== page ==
The Role of Plant Growth-Promoting Rhizobacteria to Modulate Proline Biosynthesis in Plants for Salt Stress Alleviation

  • Shamim Ahmed
  • Aritra Roy Choudhury
  • Poulami Chatterjee
  • Sandipan Samaddar
  • Kiyoon Kim
  • Sunyoung Jeon
  • Tongmin SaEmail author
Part of the Microorganisms for Sustainability book series (MICRO, volume 12)


Soil salinization causes serious problem to environmental resources and human health in many countries. Around 1.5 billion hectares of cultivated lands are present in the world. It is estimated that almost 5% of the cultivated land (77 million) and 6% of total surface land is affected by salinity. Agricultural crops and their productivity are severely affected by salt stress. Many physiological mechanisms within the plants are regulated when exposed to salt stress. The salinity tolerance measurement has a great demand to asses the regulatory variations, growth, and survival parameters. Microorganisms that colonize the roots could play a significant role in this aspect. Rhizobacteria which possess properties such as salt tolerance, nutrient uptake ability, synthesis of compatible solutes, production of plant growth-promoting hormones, biocontrol potential, and their interaction with crop plants is known as plant growth-promoting rhizobacteria (PGPRs). Proline is one of the essential compatible solute for both plant and bacteria to respond against osmotic imbalance and ionic toxicity. Proline biosynthesis occurs in cytosol and mitochondria of a cell and modulates their functions in various cellular physiological pathways. It can also influence the proliferation and apoptosis of cell and regulate specific gene expression to alleviate salt stress. Rhizobacteria having plant growth promoting characteristics can be used as a suitable bio-inoculant to promote growth and productivity through different mechanisms in addition to the accumulation of proline as osmoregulators.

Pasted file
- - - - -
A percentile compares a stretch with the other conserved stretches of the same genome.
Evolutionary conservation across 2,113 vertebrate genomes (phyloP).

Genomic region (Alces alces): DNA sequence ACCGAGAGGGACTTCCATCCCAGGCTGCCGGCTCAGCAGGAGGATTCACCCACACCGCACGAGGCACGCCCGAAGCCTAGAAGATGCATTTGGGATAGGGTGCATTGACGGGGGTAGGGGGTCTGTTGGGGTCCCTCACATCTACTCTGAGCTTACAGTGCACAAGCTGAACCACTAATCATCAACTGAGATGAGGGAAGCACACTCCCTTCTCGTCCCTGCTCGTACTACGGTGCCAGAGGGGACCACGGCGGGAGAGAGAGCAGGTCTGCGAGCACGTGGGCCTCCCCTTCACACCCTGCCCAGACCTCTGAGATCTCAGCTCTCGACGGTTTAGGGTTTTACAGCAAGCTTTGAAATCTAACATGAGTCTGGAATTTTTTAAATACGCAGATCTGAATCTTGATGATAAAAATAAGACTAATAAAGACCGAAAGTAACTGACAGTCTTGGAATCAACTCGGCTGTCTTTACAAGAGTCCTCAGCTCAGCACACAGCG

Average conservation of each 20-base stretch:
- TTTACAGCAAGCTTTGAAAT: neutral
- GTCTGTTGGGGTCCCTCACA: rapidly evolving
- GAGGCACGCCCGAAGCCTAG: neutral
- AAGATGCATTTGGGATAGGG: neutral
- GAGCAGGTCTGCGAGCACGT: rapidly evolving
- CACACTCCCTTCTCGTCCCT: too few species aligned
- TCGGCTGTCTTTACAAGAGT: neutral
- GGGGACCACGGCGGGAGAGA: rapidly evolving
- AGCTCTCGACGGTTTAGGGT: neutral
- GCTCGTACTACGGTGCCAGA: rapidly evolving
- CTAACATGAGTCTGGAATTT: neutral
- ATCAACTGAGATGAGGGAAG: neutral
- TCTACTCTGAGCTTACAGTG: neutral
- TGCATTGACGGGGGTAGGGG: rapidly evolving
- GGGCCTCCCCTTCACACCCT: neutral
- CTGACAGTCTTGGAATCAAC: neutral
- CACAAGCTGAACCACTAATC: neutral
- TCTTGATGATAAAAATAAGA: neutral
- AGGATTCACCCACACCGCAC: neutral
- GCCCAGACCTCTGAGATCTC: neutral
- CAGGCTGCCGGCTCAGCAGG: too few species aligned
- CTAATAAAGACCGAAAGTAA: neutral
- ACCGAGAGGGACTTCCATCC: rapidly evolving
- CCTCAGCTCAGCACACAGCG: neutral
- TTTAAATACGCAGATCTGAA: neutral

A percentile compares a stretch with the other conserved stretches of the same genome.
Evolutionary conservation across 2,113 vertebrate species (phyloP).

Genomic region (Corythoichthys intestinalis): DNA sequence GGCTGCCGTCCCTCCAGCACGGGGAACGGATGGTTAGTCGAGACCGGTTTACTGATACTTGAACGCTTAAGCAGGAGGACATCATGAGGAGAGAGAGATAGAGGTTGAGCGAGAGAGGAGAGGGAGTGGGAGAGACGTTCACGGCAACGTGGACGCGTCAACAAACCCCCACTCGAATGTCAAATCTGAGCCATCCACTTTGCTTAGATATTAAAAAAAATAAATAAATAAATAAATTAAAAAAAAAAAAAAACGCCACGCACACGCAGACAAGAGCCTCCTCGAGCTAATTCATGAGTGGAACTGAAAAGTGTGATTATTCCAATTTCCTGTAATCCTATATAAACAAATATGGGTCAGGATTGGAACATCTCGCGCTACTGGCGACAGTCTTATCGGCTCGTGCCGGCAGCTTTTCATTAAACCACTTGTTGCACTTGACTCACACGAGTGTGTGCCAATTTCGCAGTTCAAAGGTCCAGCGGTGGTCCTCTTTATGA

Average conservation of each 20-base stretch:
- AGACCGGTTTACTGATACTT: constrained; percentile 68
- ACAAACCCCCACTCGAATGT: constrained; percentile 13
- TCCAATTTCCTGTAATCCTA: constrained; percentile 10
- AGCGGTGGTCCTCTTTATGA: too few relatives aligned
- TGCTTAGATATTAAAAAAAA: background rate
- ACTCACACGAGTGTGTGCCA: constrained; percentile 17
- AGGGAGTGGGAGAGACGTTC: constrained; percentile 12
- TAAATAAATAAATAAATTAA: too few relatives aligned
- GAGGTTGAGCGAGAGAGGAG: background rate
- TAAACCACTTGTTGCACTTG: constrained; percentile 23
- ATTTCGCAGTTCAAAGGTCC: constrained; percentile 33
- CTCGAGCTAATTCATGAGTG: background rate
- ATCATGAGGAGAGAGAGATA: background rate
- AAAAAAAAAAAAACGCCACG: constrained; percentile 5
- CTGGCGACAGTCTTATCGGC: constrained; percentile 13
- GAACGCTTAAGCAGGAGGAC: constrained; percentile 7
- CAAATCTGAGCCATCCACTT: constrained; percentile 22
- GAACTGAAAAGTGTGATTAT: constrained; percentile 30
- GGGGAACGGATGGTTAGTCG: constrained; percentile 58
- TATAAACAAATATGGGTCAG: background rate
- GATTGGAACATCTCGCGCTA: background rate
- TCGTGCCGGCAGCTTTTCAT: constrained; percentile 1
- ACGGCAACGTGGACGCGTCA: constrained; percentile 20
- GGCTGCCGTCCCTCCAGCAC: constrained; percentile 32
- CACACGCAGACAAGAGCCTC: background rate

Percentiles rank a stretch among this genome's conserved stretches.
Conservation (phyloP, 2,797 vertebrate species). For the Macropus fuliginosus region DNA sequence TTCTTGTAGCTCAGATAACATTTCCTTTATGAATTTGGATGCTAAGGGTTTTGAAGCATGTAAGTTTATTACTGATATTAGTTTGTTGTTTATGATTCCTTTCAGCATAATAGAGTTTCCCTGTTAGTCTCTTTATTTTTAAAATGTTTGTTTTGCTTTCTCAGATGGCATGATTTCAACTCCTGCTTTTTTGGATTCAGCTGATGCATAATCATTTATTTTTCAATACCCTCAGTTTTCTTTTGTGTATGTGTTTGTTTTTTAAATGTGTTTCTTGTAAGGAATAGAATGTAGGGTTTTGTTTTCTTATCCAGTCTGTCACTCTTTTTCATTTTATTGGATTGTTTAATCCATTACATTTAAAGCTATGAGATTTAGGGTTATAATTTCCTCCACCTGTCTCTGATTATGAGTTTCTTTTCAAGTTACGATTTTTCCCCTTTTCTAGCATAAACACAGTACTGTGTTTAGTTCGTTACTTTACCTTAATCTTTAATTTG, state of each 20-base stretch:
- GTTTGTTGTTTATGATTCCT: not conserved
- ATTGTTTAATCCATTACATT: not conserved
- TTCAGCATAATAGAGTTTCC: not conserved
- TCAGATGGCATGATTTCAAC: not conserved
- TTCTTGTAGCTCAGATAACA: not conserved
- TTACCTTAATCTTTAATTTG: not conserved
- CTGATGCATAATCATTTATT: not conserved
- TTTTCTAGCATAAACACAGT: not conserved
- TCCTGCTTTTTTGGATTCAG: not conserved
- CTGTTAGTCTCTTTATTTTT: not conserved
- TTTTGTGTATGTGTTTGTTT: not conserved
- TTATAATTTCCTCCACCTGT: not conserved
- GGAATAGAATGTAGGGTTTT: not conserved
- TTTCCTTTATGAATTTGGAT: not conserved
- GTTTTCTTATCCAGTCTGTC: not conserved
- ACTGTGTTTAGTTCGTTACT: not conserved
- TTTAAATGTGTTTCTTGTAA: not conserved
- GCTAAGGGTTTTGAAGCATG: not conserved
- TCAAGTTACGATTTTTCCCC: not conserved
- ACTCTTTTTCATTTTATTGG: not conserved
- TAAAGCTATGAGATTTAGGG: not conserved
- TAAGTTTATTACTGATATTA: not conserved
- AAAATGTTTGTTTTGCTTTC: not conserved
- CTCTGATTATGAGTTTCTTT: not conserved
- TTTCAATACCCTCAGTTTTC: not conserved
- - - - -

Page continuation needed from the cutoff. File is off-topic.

Salinity Microbial inoculants Osmoregulators Proline Ornithine-delta-aminotransferase (OAT) 



This work was supported by the Strategic Initiative for Microbiomes in Agriculture and Food, Ministry of Agriculture (914004-4), Food and Rural Affairs, Republic of Korea.


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Copyright information

© Springer Nature Singapore Pte Ltd. 2019

Authors and Affiliations

  • Shamim Ahmed
    • 1
  • Aritra Roy Choudhury
    • 1
  • Poulami Chatterjee
    • 1
  • Sandipan Samaddar
    • 1
  • Kiyoon Kim
    • 1
  • Sunyoung Jeon
    • 1
  • Tongmin Sa
    • 1
    Email author
  1. 1.Department of Environmental and Biological ChemistryChungbuk National UniversityCheongjuRepublic of Korea

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